SREL Reprint #1958





Patch Isolation, Corridor Effects, and Colonization by a Resident Sparrow in a Managed Pine Woodland


1Institute of Ecology, University of Georgia, Athens, GA 30602, U.S.A.
2Department of Biology, Marlboro College, Marlboro, VT 05 344, U.S.A.
3Department of Biology, Baylor University, Waco, TX 76798, U.S.A.
4Savannah River Ecology Laboratory, Drawer E, University of Georgia, Aiken, SC 29802, U.S.A.

Abstract: The isolation of habitat patches is often cited as having a major impact on the dynamics of small populations occupying patches in a complex landscape Few studies, however, have provided field data demonstrating that isolation has an identifiable effect on specific populations independent of other factors such as local habitat quality or that landscape factors such as corridors can alleviate such effects. We conducted field surveys of Bachman's Sparrow (Aimophila aestivalis) populations in region which we call linear landscapes, where suitable habitat patches were isolated to varying degrees from potential sources of dispersing birds. In these linear landscapes, isolated patches of habitat were less likely to be colonized than were nonisolated patches. We also found that corridor configurations of habitat patches improved the ability of sparrows to find and settle in newly created patches. These results suggest that, for species that do not disperse easily through inhospitable landscapes, habitat occupancy at a regional scale can be enhanced by careful landscape design and planning.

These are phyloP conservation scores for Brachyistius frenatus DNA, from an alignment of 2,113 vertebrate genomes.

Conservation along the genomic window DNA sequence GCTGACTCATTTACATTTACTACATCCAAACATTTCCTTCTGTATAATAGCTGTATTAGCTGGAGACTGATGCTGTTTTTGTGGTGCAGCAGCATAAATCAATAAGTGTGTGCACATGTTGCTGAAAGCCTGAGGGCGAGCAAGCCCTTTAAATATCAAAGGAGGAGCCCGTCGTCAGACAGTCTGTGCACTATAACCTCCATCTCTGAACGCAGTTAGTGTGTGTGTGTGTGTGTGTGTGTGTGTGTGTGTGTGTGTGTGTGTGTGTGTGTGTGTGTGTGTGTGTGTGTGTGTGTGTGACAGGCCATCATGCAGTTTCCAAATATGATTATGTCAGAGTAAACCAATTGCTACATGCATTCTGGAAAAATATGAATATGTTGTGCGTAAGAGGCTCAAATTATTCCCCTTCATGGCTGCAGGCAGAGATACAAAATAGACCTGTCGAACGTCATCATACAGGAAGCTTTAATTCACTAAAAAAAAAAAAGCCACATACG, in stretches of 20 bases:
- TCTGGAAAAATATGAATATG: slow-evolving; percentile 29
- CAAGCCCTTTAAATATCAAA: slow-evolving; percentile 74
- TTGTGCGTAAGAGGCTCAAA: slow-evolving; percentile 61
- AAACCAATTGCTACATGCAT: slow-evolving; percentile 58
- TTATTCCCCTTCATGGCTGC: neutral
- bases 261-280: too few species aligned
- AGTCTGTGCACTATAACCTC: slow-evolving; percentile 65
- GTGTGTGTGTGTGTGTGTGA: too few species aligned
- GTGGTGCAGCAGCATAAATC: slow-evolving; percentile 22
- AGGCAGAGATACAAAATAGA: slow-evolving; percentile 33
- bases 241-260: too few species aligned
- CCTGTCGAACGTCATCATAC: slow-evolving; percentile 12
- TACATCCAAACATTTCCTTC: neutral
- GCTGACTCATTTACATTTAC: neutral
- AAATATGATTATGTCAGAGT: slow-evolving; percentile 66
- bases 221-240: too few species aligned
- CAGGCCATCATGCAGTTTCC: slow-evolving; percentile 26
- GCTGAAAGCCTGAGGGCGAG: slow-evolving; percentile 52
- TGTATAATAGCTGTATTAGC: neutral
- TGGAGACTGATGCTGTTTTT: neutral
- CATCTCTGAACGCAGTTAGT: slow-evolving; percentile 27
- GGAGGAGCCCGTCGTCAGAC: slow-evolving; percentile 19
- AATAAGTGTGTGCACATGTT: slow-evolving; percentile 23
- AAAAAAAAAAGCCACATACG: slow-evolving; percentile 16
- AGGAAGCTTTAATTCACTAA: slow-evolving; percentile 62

SREL Reprint #1958

Dunning, J.B., Jr., R. Borgella Jr., K. Clements, and G.K. Meffe. 1995. Patch isolation, corridor effects, and colonization by a resident sparrow in a managed pine woodland. Conservation Biology 9:542-550.

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